A group representing fishermen in southwestern New Brunswick is welcoming new funding to help them transition to gear that is less hazardous to whales and other marine life.
The federal government announced a new $20-million Whalesafe Gear Adoption Fund earlier this month.
The financial assistance will “absolutely” encourage more fishermen to try the new gear, said Lillian Mitchell, executive director of the Fundy North Fishermen’s Association, based in St. Andrews.
“I’ve heard from a lot of individual fishermen who are interested in trialing ropeless gear,” Mitchell said.
“They genuinely want to see how it would work or if it would work. But having to pay thousands of dollars for one unit to test, it was just out of reach for a lot of people.”
The new program is available to individual fishers, non-profit organizations and academics wanting to “test and refine” whalesafe gear, as well as the companies that are making it.
That includes ropeless gear and gear with rope that has weak breaking points or low breaking strength.
Shift – NB10:40Whale Safe Gear
The federal government plans to make the use of this type of gear mandatory for thousands of harvesters across the Maritimes and Gulf of St. Lawrence fishing regions by the beginning of the 2023 fishing season.
It’s all in an effort to reduce the number of whale entanglements and deaths.
“Entanglements in fishing gear can pose serious harm to whales and other marine mammals,” the Department of Fisheries and Oceans said in a release. “They can impact the animal’s ability to swim, eat, and reproduce, and they can be fatal.”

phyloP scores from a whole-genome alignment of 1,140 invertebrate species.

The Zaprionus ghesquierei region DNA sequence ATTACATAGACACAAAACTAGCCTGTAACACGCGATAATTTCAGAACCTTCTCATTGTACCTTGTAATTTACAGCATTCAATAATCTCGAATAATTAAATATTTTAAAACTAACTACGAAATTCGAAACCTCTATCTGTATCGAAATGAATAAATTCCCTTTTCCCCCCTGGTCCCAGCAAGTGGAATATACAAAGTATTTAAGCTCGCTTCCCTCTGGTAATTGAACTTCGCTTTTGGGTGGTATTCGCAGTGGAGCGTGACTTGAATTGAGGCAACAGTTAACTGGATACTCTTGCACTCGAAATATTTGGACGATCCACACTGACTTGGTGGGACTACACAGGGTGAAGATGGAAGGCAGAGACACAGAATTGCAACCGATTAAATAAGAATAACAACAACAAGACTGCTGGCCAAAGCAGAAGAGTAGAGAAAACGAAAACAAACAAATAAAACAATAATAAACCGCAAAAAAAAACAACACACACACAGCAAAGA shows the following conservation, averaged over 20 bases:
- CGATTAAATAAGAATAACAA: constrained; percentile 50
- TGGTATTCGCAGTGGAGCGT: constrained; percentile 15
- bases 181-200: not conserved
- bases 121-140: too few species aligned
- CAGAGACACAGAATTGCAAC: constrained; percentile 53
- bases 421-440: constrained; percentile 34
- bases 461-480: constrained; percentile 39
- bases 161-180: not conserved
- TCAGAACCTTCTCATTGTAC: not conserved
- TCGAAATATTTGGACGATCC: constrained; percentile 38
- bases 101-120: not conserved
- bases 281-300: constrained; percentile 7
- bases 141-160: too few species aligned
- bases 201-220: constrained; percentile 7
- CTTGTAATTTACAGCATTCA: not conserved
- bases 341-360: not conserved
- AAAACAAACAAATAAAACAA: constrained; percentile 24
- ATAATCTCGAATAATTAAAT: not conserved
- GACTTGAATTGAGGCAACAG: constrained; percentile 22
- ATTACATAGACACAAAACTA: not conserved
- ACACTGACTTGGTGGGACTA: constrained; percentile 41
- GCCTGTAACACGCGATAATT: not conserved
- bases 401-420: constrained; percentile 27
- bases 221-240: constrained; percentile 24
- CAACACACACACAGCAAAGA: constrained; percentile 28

Fisheries and Oceans Canada and partners are currently monitoring two entangled North Atlantic right whales in Canadian waters. Whale number 3560, known as Snow Cone, was spotted entangled off the American coast in March and whale number 4615 was spotted entangled near Miscou last month.
Fishermen have been encouraged to try whalesafe gear for a few years, but up until now the only funding help was the Atlantic Fisheries Fund, which required the applicant to contribute 20 per cent contribution toward the cost of the equipment.
Mitchell hopes that will not be required with this fund.
It would be cost-prohibitive for a group such as The Fundy North Fishermen’s Association, she said, noting the equipment itself is expensive and fishermen have to be paid for their time and the use of their vessels.
In addition, someone has to compile the results and write a report.
Up to $10 million is available during this first round of proposals, with another application process taking place in 2022.
“A lot of this gear hasn’t been extensively tested in Canadian fisheries,” said Mitchell.
“So it’s going to be a lot of work. And it’s going to come at a cost.”
While $20 million isn’t going to cover it, she said, “at least it’s a start.”
Gear requirements vary by area
Different areas are fished differently for the same type of catch, said Mitchell.
So not all fishermen will be able to use the same whalesafe gear in exactly the same way.
“For my fishermen in southwest New Brunswick, some things might work better for us here and wouldn’t work for somebody in Nova Scotia,” she said.
“We’ve got some of the world’s most extreme tides and people who are on the water work in extreme conditions, so we have to make sure that equipment is up to the task.”
The most expensive whalesafe gear option is ropeless.
That technology still has a few kinks that need to be worked out, Mitchell said.
“There are problems with the deployments being successful and actually being able to retrieve the gear on bottom,” said Mitchell.
There are also logistical questions about how ropeless gear can be used in an area by many fishermen at the same time.
“You need to know where other people’s gear is,” Mitchell said.
She hopes the new fund will help figure out those details.
Fishermen are already heavily invested in and committed to whale conservation, she noted, through initiatives such as whale rescue work and ghost gear retrieval.